Jeff Kravitz/FilmMagic for dcp
Jeff Kravitz/FilmMagic for dcp

How Korean Sensation BTS Became the Most Popular Boy Band in the World

It's 2020, and K-pop sensation BTS is suddenly everywhere.

Okay, that's not quite true -- the group's transition from underdog hip-hop group to international superstars has been years in the making, tracing back to before BTS' debut in 2013. For American and Western audiences, though, the Korean boy band's ascent into global stardom might feel a bit sudden. No other K-pop artist has broken into the zeitgeist in quite the same way as BTS: They were the top-grossing touring group of 2019, recently broke Billboard's Social 50 chart record, and in recent years have snagged a number of high positions on both the Billboard 200 albums chart and the Hot 100 singles chart.  

In reality, however, BTS has slowly been climbing towards their current superstar status since they debuted seven years ago under a small label and entered the American consciousness in 2017, when they took the Billboard Music Award for Top Social Artist of the year. Now, from countless media appearances to record-breaking Billboard runs to custom Line Friends characters, BTS is here to stay. 

Despite that, BTS still remains a bit of an enigma for those who haven't been swept up in their magic. With the group's newest album, Map of the Soul: 7, out February 21, there's no better time to get into BTS. Given their impressive, genre-spanning discography, potent messaging, and charm in spades, it's only a matter of time before BTS becomes your ride-or-die too. 

So… what is BTS?

BTS is a seven-member Korean pop group who debuted in 2013 under Big Hit Entertainment, which was at the time a small, underdog label that has since become a Korean entertainment powerhouse. The group's Korean name, 방탄소년단, Bangtan Sonyeondan, translates into English as "Bulletproof Boy Scouts," and was borne out of CEO Bang Si-Hyuk's desire to create a group that could withstand social pressures and serve as a voice for the younger generation. The group's first single, "No More Dream," is an aggressive, hip-hop track that calls out young people without dreams of their own, challenging societal academic expectations for Korean youth in the process.

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Since their debut, BTS has found success both in Korea and eventually worldwide, cementing their current status as the world's biggest boy band. After cinching a Korean music show win (a crucial marker of success for K-pop artists) in 2015 with breakout single "I Need U," the group went on to win Album of the Year (a daesang, one of the top awards) at the 2016 Melon Music Awards for The Most Beautiful Moment In Life: Young Forever. Since then, the group has picked up subsequent awards like Top Duo/Group at the BBMAs in 2019; its members were the youngest recipients of South Korea's Order of Cultural Merit in 2018.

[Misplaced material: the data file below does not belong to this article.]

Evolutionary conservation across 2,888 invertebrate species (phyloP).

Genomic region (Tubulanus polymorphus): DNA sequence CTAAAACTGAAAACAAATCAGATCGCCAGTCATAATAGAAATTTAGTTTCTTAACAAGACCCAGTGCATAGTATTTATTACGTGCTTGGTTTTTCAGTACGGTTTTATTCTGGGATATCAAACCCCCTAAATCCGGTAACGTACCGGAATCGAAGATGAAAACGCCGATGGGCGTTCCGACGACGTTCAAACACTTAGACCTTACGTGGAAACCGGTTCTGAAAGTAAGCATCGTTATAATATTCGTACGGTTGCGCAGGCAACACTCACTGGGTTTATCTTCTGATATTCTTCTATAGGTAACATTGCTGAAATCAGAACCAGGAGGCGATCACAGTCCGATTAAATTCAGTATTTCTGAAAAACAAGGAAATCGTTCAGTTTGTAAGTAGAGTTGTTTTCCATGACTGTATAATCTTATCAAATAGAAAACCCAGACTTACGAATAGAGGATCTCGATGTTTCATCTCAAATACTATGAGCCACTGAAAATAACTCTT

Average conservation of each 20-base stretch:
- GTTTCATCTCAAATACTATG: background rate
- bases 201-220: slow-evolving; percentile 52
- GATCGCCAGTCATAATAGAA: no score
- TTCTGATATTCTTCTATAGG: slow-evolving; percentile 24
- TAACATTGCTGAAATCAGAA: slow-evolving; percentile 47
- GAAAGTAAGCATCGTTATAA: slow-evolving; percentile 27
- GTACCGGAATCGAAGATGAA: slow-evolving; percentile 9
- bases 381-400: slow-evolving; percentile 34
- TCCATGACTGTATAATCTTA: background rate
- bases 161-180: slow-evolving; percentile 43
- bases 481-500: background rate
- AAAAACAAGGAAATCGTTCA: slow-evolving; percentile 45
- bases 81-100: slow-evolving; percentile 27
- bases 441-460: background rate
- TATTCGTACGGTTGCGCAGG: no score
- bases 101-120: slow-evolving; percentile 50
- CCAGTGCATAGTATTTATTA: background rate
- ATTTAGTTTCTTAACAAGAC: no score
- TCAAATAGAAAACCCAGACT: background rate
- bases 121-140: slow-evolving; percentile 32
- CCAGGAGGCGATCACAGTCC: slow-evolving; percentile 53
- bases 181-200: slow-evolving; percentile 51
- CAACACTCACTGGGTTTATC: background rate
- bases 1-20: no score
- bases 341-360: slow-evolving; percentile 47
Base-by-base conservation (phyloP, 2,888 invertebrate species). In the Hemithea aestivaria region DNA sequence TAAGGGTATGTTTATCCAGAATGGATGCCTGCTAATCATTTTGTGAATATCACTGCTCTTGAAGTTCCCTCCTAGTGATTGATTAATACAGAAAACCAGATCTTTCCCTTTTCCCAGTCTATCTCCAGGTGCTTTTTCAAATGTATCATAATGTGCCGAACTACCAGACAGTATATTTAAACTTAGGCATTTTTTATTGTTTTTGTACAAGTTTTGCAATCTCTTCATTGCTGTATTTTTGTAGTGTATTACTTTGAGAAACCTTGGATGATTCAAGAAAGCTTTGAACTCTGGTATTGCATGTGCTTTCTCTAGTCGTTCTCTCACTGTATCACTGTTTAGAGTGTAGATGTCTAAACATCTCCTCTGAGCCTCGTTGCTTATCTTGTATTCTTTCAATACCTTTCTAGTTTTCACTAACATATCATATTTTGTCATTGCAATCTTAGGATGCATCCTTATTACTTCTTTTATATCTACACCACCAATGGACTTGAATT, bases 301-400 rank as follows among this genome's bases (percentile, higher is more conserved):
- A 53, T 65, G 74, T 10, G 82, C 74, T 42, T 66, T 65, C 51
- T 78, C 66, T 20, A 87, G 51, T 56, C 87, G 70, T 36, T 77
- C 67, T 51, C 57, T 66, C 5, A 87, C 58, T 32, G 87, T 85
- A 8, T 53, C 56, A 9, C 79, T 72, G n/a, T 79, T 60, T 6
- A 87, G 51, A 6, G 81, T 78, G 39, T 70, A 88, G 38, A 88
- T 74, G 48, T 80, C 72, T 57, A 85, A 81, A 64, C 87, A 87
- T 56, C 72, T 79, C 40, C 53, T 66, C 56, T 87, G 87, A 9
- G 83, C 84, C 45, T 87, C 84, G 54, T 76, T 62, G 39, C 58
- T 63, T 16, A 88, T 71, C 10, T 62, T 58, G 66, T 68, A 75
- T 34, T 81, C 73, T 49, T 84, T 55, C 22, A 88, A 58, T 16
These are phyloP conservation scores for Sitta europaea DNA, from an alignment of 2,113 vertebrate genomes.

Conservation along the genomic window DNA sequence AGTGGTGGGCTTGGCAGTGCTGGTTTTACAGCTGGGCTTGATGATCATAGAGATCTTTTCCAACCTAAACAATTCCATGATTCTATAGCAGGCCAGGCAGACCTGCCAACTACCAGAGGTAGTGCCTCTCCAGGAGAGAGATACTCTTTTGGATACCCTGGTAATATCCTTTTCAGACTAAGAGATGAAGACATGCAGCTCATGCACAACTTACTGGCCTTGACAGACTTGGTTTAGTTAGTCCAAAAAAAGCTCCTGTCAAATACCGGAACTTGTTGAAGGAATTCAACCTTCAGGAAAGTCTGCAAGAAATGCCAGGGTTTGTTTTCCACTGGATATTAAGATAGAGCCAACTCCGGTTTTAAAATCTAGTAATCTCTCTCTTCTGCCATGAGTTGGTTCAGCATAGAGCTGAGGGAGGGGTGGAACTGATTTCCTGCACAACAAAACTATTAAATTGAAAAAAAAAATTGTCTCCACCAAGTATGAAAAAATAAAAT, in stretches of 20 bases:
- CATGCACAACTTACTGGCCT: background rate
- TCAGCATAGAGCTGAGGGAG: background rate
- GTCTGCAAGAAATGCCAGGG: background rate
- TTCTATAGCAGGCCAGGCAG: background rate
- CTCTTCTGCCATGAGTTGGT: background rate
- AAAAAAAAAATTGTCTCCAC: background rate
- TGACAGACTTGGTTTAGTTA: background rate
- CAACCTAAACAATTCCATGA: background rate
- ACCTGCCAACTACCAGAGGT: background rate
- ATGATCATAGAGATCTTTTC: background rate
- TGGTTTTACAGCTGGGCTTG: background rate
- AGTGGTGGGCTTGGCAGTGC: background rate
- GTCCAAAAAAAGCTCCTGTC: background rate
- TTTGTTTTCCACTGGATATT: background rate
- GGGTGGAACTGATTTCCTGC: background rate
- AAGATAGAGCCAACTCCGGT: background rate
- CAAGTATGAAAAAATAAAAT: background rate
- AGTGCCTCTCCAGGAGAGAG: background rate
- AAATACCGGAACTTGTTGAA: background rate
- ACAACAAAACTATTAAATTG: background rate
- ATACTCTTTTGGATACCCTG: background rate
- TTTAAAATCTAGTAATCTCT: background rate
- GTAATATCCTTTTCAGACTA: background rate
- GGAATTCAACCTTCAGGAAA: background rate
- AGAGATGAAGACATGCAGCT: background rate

BTS broke into the American market in earnest in 2017, winning Top Social Artist at that year's Billboard Music Awards and  performing at the American Music Awards later that year. In April 2019, they killed it on Saturday Night Live to a raucous crowd full of their fans. So far in 2020, they played during New Years' Rockin' Eve in Times Square and they finally had their Grammys moment when they came out on stage to perform "Old Town Road" with Lil Nas X.

BTS is also known for their focus on storytelling: a solid chunk of its music videos and supplemental material from 2015 onwards has played into a central plotline that began with The Most Beautiful Moment in Life series, casting the BTS members as young people caught up in heady, emotional struggles.

From L to R: Suga, V, Jungkook, RM, Jimin, Jin, J-Hope | Astrid Stawiarz/Getty Images for Dick Clark Productions

Who's in BTS?

Now, BTS is without a doubt the biggest boy band in the world, and its seven members -- RM, Jin, Suga, J-Hope, Jimin, V, and Jungkook -- are now celebrities on an international scale. But who are all these handsome boys???

RM: Leader, Rapper, Producer
Born Kim Nam-joon in 1994, RM was the initial centerpiece of BTS and now serves as its leader. Scouted by Big Hit out of the underground rap scene (where he performed under the name Runch Randa), he debuted with the stage name Rap Monster, which he shortened to RM in 2017 because he felt that it better expressed his style and the music he made. A producer and songwriter who works on most BTS tracks in addition to other projects, he released his most recent solo EP, mono, in October 2018.

Jin: Vocalist, Visual
Born Kim Seok-Jin in 1992, Jin is the oldest member of BTS. Initially an aspiring actor, Big Hit scouted him off of the street while he was a student at Konkuk University in Seoul. One of the group's four primary vocalists (plus being in charge of dad jokes), Jin is also known for being extremely handsome, frequently going viral for his good looks, and being "Worldwide Handsome."

Suga: Rapper, Producer
Born Min Yoon-gi in 1993, Suga is the second oldest of the group. He cut his teeth in Daegu's underground rap scene under the name Gloss, and was initially signed as a producer at Big Hit after his audition before joining the BTS' line-up as a rapper. A frequent producer and songwriter for BTS, he's also collaborated with artists like Suran and Halsey, in addition to releasing music under the name Agust D.

J-Hope: Dancer, Rapper
J-Hope, born Jung Ho-seok in 1994, is best known for being the top dancer in BTS as well as its moodmaker. After coming up in Gwangju-based dance crew Neuron, he auditioned for K-pop powerhouse JYP Entertainment before later auditioning for Big Hit where he was trained as a rapper and dancer. Now a full-fledged producer and rapper, J-Hope released a solo EP, Hope World, in 2018 in addition to the recent single "Chicken Noodle Soup (feat. Becky G)."

Jimin: Vocalist, Dancer
Jimin, born Park Ji-min in 1995, is one of BTS' main vocalists and top dancers. His contemporary dance background shines in solo tracks like "Lie" or "Serendipity," and if you hear someone absolutely wailing on a BTS track, there's a good chance that it's him. Aside from his performance acumen, Jimin has historically been the most active on the group's Twitter account and is arguably the best-known member by people who aren't familiar with BTS.